Daylight saving time ends November 4th, which means it’s about to get a lot darker, a lot earlier. If you usually get your runs in after work, you’ll be running in the dark. It’s not the safest thing to do, but it’s also hard to switch up a routine that works for you. If you just can’t quit your evening runs, the next best thing to do is be prepared. Keep scrolling to view a list of reflective gear you can wear or take with you on your night runs, plus some tips on running after dark.
Stay visible with this ultralight reflective vest. Its clever front zipper pocket will keep your phone and keys safe. Bonus: it comes as a set that includes a quick-drying storage bag and reflective bands to wear on your arms or legs.
Wrap these glow-in-the-dark slap bands around your arm, wrist or legs to keep you more visible while you’re out and about. There are six different colors to choose from and the kit comes with extra batteries.
Add these weather-resistant light clips to the rest of your reflective gear get-up. Snap one onto your dog’s collar, a pocket, your bike, armband, backpack—whatever you want! The set comes with 4 different vibrant colors and 5 extra batteries, so you can share them with the fam.
These super bright rain, heat and snow-proof lights easily clip onto your shoes. They aluminate up to 30-feet in front of you and have two back-facing lights. They also charge fast and last on their highest setting for 2.5 hours, so they’ll keep you lit up on your long runs.
These LED knuckle flashlights are lightweight and waterproof, plus their super wide flood beams have three settings—high, low and blinking.
This beanie will not only keep your head warm, but it will also make you more visible thanks to its bright color and reflective strip. If you’re not into the safety orange color, try their safety yellow!
Speaking of colder temps, this windproof, waterproof and thermal fleece will keep you warm on night runs. It’s breathable so you’ll be comfortable, and the bright colors and reflective logo work to keep you lit up in the dark. The jacket also comes in black, orange and red.
Headlamps are a must. They’re easy to wear and keep your hands free. This particular one is lightweight and waterproof, and it has a long battery life.
Stay extra safe with some extra protection on night runs with pepper spray. This lightweight bracelet lets you easily (and quickly!) spray up to 3 feet away. It comes with a free training course so you’ll know how to confidently use it when you need it.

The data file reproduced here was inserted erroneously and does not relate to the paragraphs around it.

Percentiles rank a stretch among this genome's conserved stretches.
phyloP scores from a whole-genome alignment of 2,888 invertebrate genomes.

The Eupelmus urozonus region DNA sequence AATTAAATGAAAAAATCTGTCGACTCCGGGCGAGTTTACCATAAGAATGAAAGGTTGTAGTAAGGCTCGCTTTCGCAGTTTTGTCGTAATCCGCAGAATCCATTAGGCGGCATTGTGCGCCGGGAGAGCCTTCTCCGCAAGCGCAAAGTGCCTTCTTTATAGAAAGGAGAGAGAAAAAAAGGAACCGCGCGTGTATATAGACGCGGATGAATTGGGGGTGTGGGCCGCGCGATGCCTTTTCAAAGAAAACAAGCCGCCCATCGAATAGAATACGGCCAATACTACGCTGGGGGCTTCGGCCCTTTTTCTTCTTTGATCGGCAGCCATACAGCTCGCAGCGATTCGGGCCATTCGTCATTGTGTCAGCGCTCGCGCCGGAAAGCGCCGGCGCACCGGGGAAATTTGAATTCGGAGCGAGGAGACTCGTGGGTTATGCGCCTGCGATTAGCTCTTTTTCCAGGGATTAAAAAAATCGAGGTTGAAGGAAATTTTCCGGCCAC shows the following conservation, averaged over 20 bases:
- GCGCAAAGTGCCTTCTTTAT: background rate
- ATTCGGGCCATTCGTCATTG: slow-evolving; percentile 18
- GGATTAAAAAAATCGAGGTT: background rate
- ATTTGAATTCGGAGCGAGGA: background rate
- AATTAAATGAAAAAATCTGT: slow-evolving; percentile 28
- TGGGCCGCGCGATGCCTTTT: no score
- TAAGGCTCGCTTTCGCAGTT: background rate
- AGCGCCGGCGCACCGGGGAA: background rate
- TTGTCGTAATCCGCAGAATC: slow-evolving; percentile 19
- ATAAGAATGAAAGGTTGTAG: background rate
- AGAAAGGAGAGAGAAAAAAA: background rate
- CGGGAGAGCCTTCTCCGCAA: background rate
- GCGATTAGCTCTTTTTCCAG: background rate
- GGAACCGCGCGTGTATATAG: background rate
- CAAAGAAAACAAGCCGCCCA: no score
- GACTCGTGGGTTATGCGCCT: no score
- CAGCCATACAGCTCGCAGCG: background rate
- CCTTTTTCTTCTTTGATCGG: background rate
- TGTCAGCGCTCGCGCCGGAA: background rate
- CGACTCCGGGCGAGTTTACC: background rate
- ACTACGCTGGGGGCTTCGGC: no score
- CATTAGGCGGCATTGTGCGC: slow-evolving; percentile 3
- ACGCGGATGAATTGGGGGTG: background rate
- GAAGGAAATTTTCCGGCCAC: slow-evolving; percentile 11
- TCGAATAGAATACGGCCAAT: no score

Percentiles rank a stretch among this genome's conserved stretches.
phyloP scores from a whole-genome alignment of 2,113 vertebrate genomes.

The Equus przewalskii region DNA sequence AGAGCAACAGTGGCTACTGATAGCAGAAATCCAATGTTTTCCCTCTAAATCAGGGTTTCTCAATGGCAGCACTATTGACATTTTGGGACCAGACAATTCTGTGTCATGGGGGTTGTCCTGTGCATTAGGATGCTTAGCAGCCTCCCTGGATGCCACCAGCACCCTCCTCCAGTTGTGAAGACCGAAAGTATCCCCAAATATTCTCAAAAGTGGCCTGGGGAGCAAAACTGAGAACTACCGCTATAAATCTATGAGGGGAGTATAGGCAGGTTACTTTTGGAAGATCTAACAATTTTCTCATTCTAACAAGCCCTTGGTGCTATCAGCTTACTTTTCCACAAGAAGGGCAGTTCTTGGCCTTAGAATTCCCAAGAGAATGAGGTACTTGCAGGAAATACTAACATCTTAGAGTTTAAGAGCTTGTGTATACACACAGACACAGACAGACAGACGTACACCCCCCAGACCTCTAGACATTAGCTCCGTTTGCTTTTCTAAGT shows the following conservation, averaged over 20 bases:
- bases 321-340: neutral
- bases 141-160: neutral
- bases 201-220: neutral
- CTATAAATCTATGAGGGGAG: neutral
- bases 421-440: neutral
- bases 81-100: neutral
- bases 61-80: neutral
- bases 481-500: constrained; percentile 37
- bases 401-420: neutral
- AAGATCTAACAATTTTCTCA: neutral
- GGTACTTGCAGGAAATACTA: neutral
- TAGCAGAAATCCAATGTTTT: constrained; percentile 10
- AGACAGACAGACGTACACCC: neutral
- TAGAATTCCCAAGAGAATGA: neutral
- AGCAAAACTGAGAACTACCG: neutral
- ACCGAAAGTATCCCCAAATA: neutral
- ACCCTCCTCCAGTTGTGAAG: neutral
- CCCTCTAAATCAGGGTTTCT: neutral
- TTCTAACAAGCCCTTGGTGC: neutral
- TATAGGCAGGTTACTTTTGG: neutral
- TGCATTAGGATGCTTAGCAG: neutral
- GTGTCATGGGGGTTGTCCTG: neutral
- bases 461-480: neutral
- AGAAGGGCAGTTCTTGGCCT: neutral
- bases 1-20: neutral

Keep your bestie safe on night walks and runs too! This collar has multiple settings—a steady light, fast and slow flashing. It’s rechargeable too—one charge will last you a few walks. Add even more protection with an LED leash.
Here are some tips for running at night, thanks to Active.com:
- Run against traffic. It’s easier to avoid traffic if you can see it.
- Don’t wear dark colors at night. White running attire is the easiest to see at night, but orange and yellow are also appropriate. Black, brown, dark blue or green are not recommended.
- Run behind vehicles at intersections. Even if a car or truck has stopped at a stop sign, there’s no guarantee the driver has seen you.
- Don’t wear headphones. Wearing headphones diminishes a runner’s ability to hear a car horn, a voice or a potential attacker.
- Wear a billed cap and clear glasses. The bill of a cap will hit an unseen tree branch or another obstacle before the obstacle hits your head. Clear glasses will protect your eyes from bugs and other unseen obstacles.
- Vary your routes. A potential attacker can watch for runners’ patterns and loom in a particularly dark or isolated area.
- Run with a partner. There’s strength in numbers.
- Try to make eye contact and acknowledge a driver. The interaction, however brief, could save your life.
Want to take your workout inside? Check out Essential Workout Equipment for Home Gyms.
Melody Rose Rowan is the Director of Content & Strategy for Blender Networks, Inc. When she’s not managing blogs for FitMinutes, The-E-Tailer, Cartageous, InStyleRooms, NurturedPaws & Shoelistic, she’s getting her fix of breakfast tacos and Topo Chicos in her hometown of Austin, TX with her husband and rescue dog, Jake, and attempting to keep up with her own blog, Mustache Melrose.